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Developed Economies Not Ready for an ICT-Driven Recovery

Paul Budde

Some interesting but disturbing messages are emanating from Europe and America. With countries slowly coming out of the economic crisis and employment picking up again, it has become clear that the new jobs becoming available are driven by companies operating in the digital economy; very few of the 'old jobs' will become available. Many people in western countries are unprepared for this change and many new skills that are required are simply not available in sufficient numbers to counter the downfall in employment that has occurred over the last five years.

The early signs of this development were already visible a couple of years ago when the economic crisis hit Spain and much of its young hi-tech talent was recruited by companies in Germany, as there was already a skills shortage here for jobs in companies which wanted to move into the digital economy.

Countries such as Ireland are now finally recovering. Before the economic crisis Ireland was able to transform itself by embracing the digital economy, but the crisis put a stop to that and Ireland failed to maintain its position as the Celtic Tiger, being unable to provide enough highly skilled hi-tech people to satisfy demand from hi-tech companies that had established themselves there over a decade ago and are now recovering and recruiting again.

Other European countries are experiencing a similar situation, with many struggling with high unemployment, but many also ill-prepared for the demand in hi-tech jobs.

At the same time, countries such as India and China are pumping out engineers at a great rate, and because of their sheer numbers they are better prepared to take up the slack in hi-tech skills. While the quality of their work may still be below western standards, only a small percentage that makes up their top quality of these graduates will already amount to large numbers. For many years, peoplesuch as Rupert Murdoch and other business leaders have urged politicians to take education more seriously and stressed its importance in this transforming world; however, the response in western countries has been lacklustre.

This mismatch could be a major problem for western economies which now desperately need to speed up their recovery, and could create a great competitive disadvantage for those economies that are slow in making the economic transformation.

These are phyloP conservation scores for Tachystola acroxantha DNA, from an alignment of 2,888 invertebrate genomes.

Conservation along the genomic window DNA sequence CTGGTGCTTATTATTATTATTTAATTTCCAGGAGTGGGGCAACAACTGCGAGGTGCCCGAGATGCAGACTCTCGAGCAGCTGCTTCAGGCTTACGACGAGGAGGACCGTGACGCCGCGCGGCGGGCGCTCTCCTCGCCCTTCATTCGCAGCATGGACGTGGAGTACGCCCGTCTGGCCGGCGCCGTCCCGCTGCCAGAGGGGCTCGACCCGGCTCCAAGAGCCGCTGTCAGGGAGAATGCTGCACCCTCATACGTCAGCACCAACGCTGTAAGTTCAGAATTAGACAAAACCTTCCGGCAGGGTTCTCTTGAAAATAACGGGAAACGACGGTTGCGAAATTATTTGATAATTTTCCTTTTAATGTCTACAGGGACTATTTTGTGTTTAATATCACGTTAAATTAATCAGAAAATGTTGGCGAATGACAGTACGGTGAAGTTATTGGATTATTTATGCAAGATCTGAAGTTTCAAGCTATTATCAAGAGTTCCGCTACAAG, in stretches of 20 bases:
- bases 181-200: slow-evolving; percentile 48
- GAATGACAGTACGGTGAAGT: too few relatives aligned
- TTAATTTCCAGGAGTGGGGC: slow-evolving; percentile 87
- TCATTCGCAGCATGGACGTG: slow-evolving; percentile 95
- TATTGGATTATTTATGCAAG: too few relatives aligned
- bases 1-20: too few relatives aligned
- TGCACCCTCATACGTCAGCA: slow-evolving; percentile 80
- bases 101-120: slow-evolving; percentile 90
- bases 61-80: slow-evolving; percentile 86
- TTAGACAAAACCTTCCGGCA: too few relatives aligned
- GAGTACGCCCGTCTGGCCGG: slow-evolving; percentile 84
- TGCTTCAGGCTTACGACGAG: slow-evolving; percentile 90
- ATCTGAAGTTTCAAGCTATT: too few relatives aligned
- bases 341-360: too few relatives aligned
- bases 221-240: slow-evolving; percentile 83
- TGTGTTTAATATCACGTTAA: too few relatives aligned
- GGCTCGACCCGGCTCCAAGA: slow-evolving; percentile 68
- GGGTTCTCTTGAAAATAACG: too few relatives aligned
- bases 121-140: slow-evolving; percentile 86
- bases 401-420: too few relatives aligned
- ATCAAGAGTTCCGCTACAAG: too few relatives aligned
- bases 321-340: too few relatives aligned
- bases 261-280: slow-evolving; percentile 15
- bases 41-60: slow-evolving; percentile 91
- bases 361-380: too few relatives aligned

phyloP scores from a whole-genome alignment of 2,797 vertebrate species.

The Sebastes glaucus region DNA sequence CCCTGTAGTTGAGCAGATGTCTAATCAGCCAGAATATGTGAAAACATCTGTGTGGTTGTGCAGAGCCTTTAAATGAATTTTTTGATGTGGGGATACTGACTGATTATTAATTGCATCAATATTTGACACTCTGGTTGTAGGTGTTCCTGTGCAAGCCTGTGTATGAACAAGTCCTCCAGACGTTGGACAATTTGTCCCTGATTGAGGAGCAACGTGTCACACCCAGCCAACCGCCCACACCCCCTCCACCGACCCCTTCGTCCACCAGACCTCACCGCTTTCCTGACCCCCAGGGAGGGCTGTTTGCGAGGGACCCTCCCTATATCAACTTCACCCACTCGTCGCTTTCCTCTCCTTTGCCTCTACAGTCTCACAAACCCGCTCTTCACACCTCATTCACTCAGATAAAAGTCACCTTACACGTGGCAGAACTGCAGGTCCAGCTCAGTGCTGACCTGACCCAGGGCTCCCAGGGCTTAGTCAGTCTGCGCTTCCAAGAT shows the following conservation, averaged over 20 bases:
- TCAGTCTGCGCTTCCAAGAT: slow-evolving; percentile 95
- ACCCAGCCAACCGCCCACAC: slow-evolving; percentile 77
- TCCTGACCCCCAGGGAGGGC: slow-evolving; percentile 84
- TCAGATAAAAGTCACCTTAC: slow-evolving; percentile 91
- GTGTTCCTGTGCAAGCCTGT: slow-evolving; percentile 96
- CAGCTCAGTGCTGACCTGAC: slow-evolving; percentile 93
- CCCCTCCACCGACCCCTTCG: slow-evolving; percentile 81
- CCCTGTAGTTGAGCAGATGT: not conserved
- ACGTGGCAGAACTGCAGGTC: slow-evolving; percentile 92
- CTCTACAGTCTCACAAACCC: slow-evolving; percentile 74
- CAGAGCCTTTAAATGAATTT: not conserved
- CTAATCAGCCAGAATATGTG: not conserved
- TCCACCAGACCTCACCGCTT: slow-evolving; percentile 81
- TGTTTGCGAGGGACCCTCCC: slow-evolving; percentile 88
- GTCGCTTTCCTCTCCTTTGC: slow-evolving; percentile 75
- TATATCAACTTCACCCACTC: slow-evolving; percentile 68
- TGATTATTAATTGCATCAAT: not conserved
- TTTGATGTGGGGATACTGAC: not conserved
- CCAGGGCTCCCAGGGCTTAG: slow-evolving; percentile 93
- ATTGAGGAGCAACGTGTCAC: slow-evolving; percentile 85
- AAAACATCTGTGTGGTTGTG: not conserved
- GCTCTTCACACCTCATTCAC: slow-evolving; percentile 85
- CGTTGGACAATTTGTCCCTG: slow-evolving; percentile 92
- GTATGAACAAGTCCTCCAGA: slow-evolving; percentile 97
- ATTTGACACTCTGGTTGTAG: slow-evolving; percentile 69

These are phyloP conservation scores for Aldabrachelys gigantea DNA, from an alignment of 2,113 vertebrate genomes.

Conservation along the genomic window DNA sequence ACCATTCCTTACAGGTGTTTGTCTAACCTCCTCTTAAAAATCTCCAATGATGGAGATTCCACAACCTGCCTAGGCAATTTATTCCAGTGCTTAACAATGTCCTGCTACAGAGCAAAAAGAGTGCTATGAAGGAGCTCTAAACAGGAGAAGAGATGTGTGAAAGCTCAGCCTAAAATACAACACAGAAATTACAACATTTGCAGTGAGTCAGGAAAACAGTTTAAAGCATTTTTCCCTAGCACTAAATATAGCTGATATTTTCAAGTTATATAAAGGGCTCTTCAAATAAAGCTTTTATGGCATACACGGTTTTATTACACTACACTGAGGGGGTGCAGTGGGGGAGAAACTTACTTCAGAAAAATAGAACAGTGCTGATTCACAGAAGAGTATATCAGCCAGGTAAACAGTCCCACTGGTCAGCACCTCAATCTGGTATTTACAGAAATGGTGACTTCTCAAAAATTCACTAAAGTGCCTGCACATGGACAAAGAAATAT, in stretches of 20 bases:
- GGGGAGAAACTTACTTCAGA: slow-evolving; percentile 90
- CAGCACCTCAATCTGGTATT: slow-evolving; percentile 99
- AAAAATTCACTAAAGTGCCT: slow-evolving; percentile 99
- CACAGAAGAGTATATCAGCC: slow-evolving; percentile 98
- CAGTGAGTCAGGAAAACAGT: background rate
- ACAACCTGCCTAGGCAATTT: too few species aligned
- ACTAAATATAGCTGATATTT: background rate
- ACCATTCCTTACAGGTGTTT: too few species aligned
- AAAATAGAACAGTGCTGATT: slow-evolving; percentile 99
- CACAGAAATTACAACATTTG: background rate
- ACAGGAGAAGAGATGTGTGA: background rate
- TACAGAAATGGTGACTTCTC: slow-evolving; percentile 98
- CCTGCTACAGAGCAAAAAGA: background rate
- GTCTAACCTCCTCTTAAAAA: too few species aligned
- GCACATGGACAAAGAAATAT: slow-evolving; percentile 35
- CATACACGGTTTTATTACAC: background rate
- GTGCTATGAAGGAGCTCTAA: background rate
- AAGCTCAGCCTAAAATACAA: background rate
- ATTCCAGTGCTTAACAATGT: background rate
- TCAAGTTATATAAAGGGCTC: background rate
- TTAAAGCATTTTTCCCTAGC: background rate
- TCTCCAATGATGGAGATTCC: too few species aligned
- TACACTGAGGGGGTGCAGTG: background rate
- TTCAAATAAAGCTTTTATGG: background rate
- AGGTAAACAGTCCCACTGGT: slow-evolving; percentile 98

According to the OECD, there are some two million job vacancies throughout Europe. Research from the European Union indicates that, despite the recession, almost 40% of companies reported difficulty finding workers with the right skills, compared with 37% in 2008 and 35% in 2005. Neelie Kroes, Vice-President of the European Commission, has warned that by 2015 some 900,000 ICT job vacancies may be unfulfilled in the European Union.

Interestingly, while too small to make any economic difference on the European scale, countries such as Estonia and Latvia are both excellent national ICT exceptions. With affordable nationwide high-speed ICT infrastructure and a highly developed ICT market, they are attracting large-scale investment, particularly from Russia.

However the country that invented the Internet, America, is falling dangerously behind in offering a high-speed, affordable broadband service to businesses and consumers, and this is now increasingly seen by the Obama administration as an economic disadvantage. It warned in a recent report that, "To create jobs and grow wages at home, and to compete in the global information economy, the delivery of a fast, affordable, and reliable broadband service to all corners of the United States must be a national imperative".

Based on the mining boom, Australia's economic success is suffering from a two-tiered situation where, similar to Europe and America, jobs are being lost in traditional industries such as construction, finance, and manufacturing. At the same time there is little political focus on the development of the digital economy. Even delayed, Australia will understand this in years to come and will also be totally unprepared for the economic transformation that will be forced upon this country.

With evidence now starting to confirm that the development of a digital economy is the only way forward, and consequently the development of ICT skills and ICT infrastructure, it will be interesting to see if the developed economies are flexible enough to rapidly increase their ICT skills and training.

By Paul Budde, Managing Director of Paul Budde Communication. Paul is also a contributor of the Paul Budde Communication blog located here.

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